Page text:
Some aspects of the tissue specificity of androgen action can be accounted for by the local conversion of testosterone to more-active or specific metabolites, including dihydrotestosterone (DHT) and estradiol. From the clinical syndromes of androgen [2] and estrogen resistance [3], and 5[alpha]-reductase [4] and aromatase deficiency [5], we can deduce that testosterone itself is adequate for in utero masculinization of the internal genitalia and postnatal skeletal muscle development as well as the activation of sexual behavior during adolescence and young adult life. DHT, on the other hand, is required for the fetal development of external genitalia, prostate and seminal vesicles, and adult secondary hair growth. Aromatization of testosterone to estradiol is necessary for sexual differentiation of the brain, bone mass accretion, and fusion of the epiphyses at the end of puberty. In other words, testosterone is a target hormone itself as well as a circulating prohormone for several target tissues that possess the converting enzymes 5a-reductase and aromatase. Hence not all actions of androgens are mediated through the androgen receptor.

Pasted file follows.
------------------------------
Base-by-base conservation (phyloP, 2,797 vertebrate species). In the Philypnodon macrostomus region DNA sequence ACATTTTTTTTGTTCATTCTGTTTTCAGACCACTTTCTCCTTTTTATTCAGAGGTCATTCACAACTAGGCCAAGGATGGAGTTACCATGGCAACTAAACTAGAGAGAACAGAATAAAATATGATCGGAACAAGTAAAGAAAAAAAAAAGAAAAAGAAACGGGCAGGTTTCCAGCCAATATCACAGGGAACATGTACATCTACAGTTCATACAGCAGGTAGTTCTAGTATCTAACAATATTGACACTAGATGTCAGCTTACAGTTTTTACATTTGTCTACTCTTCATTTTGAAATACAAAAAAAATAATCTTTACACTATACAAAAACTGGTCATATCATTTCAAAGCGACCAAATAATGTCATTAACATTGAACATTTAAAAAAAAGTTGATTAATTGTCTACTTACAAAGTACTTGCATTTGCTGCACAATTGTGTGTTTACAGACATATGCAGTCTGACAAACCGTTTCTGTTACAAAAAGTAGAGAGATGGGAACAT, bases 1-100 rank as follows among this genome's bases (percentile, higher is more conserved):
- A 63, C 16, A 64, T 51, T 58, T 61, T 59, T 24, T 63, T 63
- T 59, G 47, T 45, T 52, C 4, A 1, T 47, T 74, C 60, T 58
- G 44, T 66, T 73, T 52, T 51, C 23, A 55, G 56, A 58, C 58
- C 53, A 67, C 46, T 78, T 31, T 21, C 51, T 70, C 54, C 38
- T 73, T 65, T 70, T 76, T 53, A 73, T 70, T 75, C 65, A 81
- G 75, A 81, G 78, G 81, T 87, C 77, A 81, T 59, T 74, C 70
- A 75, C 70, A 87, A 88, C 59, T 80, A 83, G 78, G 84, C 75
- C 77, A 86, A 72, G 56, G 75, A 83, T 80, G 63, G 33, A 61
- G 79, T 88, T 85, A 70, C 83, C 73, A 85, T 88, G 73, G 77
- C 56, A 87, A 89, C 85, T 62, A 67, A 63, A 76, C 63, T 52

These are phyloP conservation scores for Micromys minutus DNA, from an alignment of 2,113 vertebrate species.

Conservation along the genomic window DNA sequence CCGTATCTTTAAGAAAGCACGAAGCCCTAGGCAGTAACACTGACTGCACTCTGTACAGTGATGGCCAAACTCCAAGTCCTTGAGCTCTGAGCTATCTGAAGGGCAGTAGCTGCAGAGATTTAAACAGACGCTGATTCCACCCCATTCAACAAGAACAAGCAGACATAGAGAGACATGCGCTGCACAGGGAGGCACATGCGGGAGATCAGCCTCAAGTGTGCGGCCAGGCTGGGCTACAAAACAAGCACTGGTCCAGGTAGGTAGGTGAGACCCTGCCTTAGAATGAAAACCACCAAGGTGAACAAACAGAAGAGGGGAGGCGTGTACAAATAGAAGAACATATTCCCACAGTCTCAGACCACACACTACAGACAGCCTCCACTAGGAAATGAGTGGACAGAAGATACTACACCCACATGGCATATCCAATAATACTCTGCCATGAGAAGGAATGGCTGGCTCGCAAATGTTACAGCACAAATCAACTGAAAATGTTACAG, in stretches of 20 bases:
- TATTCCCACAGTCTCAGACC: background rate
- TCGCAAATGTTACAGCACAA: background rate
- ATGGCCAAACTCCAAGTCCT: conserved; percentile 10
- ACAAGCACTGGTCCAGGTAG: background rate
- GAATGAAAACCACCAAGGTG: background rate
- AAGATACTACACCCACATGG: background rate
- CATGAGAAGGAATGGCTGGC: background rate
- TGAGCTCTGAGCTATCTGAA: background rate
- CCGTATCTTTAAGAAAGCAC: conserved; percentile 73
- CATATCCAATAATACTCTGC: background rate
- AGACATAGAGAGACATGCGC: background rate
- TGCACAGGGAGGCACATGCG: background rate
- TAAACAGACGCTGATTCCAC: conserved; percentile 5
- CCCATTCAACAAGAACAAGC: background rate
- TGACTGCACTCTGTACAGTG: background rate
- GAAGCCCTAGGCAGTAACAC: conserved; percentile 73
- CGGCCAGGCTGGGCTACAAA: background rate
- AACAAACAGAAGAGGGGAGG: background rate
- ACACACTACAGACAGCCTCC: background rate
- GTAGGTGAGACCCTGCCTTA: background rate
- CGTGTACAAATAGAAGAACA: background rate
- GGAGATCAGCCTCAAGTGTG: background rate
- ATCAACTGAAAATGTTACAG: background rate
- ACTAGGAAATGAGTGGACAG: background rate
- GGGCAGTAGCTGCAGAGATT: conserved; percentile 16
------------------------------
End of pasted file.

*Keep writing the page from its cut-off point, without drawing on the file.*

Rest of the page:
The rationale of using anabolic steroids in competitive sports is based on the following considerations: (a) the clear differential in athletic performance between males and females, on average, the lean body mass being 30% higher in men than in women; (b) obvious anabolic effects resulting from the physiological increase in testosterone during pubertal development; (c) production of undoubted anabolic and ergogenic effects by physiological doses of testosterone in hypogonadal patients; (d) the assumption that use of supraphysiological doses of testosterone or more potent synthetic androgenic analogs would increase muscle bulk and improve performance in eugonadal adult men; and (e) the assumption that anabolic effects can be separated from virilizing effects by use of "pure anabolic" agents.